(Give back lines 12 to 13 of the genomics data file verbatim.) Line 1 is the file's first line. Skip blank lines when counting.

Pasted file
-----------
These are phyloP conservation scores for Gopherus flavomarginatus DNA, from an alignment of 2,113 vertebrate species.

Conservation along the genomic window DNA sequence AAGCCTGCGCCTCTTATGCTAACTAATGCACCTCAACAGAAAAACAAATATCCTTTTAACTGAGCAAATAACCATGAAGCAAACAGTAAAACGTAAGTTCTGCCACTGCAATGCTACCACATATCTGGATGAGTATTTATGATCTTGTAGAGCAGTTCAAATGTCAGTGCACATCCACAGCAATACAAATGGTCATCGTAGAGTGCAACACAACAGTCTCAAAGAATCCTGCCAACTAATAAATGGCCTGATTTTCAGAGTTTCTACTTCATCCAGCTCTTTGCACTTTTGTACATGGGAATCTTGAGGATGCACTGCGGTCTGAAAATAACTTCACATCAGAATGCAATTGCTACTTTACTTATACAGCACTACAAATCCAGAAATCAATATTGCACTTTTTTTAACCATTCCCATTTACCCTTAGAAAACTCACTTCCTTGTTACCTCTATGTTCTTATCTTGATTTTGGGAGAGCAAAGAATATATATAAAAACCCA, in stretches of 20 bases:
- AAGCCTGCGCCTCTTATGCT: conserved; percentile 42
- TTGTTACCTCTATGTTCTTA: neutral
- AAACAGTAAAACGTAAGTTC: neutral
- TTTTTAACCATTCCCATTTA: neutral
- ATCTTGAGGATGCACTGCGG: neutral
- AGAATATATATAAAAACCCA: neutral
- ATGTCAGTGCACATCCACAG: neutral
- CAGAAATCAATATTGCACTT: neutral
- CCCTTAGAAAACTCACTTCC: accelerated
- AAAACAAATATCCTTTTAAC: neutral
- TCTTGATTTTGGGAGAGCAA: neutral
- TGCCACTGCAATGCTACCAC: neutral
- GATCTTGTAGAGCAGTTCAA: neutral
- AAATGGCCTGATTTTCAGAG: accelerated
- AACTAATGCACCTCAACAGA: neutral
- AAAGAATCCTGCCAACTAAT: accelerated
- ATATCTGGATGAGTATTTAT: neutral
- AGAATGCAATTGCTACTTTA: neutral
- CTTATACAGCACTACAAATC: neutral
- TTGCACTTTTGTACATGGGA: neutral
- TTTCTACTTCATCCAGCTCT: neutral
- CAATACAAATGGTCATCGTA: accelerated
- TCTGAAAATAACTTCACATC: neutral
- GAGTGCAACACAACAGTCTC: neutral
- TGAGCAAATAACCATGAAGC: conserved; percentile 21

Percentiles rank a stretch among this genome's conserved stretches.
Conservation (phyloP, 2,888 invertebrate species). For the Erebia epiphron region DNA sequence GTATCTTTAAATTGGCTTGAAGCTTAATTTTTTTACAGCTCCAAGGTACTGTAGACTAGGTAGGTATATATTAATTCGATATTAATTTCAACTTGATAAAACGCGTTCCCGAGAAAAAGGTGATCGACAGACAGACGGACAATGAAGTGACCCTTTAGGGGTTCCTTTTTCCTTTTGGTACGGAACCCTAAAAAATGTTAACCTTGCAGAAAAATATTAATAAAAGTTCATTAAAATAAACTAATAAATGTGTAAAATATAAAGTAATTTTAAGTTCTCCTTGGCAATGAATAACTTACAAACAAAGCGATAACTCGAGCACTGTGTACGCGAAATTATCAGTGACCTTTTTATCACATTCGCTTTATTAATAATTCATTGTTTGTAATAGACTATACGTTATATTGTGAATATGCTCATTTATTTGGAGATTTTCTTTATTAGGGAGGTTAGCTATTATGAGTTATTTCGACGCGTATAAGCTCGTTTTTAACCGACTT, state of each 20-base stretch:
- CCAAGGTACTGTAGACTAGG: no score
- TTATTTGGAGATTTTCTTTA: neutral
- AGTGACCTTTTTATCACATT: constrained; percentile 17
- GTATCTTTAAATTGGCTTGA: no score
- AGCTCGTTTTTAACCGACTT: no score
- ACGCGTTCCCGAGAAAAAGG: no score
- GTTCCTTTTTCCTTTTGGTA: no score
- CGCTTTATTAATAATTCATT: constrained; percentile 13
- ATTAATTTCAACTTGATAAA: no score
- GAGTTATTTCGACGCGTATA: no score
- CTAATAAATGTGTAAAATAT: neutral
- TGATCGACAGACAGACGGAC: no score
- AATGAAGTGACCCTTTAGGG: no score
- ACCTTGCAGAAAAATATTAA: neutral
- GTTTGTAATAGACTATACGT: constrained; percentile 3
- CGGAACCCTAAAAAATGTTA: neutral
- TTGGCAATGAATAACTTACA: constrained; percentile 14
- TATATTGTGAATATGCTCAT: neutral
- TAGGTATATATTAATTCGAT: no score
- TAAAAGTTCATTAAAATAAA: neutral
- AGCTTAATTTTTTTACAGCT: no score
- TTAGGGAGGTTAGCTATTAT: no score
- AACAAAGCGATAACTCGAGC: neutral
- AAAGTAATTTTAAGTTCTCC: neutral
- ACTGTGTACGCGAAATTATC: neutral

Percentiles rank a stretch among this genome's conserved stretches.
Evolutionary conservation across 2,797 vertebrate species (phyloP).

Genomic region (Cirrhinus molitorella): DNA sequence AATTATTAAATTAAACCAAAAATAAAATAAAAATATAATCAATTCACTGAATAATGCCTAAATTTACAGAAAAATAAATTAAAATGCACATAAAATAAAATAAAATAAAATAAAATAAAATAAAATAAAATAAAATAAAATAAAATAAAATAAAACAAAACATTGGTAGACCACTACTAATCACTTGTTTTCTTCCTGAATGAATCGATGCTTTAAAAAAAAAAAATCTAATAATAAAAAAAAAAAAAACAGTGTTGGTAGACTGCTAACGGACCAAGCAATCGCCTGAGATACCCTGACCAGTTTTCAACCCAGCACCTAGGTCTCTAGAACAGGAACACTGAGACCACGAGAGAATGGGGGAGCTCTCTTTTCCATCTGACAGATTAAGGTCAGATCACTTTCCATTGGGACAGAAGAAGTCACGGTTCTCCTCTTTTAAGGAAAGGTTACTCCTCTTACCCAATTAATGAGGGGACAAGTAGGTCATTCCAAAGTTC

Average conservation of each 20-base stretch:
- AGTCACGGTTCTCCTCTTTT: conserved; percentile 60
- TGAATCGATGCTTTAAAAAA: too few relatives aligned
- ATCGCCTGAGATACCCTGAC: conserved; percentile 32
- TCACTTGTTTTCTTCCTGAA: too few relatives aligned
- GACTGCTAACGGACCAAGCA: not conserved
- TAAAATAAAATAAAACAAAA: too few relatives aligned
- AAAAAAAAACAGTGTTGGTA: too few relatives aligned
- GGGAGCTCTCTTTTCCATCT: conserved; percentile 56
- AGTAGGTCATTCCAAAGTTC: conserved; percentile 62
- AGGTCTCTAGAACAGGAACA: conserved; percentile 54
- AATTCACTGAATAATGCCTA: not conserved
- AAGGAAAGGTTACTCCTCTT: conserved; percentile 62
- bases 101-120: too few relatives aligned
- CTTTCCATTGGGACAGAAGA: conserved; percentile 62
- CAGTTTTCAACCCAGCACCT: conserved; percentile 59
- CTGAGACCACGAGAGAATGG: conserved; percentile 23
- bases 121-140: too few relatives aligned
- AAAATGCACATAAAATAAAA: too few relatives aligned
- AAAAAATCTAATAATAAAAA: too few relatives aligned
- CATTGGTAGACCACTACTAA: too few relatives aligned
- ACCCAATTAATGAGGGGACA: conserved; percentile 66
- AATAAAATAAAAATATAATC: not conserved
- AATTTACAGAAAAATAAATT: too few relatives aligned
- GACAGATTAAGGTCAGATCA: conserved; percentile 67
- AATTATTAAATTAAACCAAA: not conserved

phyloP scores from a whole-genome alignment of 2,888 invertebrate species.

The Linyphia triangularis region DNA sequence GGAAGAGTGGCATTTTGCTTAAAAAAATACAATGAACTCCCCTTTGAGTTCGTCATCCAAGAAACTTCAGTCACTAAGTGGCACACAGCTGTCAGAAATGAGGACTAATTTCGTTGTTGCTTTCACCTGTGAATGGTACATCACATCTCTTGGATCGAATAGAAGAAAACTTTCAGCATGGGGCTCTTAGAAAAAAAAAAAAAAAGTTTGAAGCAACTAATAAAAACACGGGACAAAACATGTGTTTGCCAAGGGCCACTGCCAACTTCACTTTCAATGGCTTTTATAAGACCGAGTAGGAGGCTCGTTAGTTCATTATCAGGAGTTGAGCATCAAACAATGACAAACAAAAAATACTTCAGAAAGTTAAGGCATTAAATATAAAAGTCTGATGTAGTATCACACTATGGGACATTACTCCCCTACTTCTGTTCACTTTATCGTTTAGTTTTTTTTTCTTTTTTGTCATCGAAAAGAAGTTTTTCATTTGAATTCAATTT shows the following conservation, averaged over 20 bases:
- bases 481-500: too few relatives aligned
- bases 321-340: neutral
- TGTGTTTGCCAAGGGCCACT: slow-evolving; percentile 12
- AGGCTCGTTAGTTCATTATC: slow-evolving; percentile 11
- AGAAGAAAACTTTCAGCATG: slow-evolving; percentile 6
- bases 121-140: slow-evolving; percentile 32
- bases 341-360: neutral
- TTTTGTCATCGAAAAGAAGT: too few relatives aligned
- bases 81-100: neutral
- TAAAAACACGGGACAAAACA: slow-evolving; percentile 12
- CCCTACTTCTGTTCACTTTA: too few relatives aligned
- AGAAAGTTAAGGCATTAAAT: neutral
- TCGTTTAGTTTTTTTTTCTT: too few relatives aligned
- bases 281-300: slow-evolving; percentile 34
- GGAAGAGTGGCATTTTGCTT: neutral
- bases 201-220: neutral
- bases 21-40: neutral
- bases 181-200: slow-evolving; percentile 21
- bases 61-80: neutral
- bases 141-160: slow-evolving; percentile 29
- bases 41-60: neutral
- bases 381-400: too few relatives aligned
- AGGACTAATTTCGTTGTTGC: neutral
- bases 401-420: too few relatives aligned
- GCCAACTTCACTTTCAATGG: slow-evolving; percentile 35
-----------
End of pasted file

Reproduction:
- AAAACAAATATCCTTTTAAC: neutral
- TCTTGATTTTGGGAGAGCAA: neutral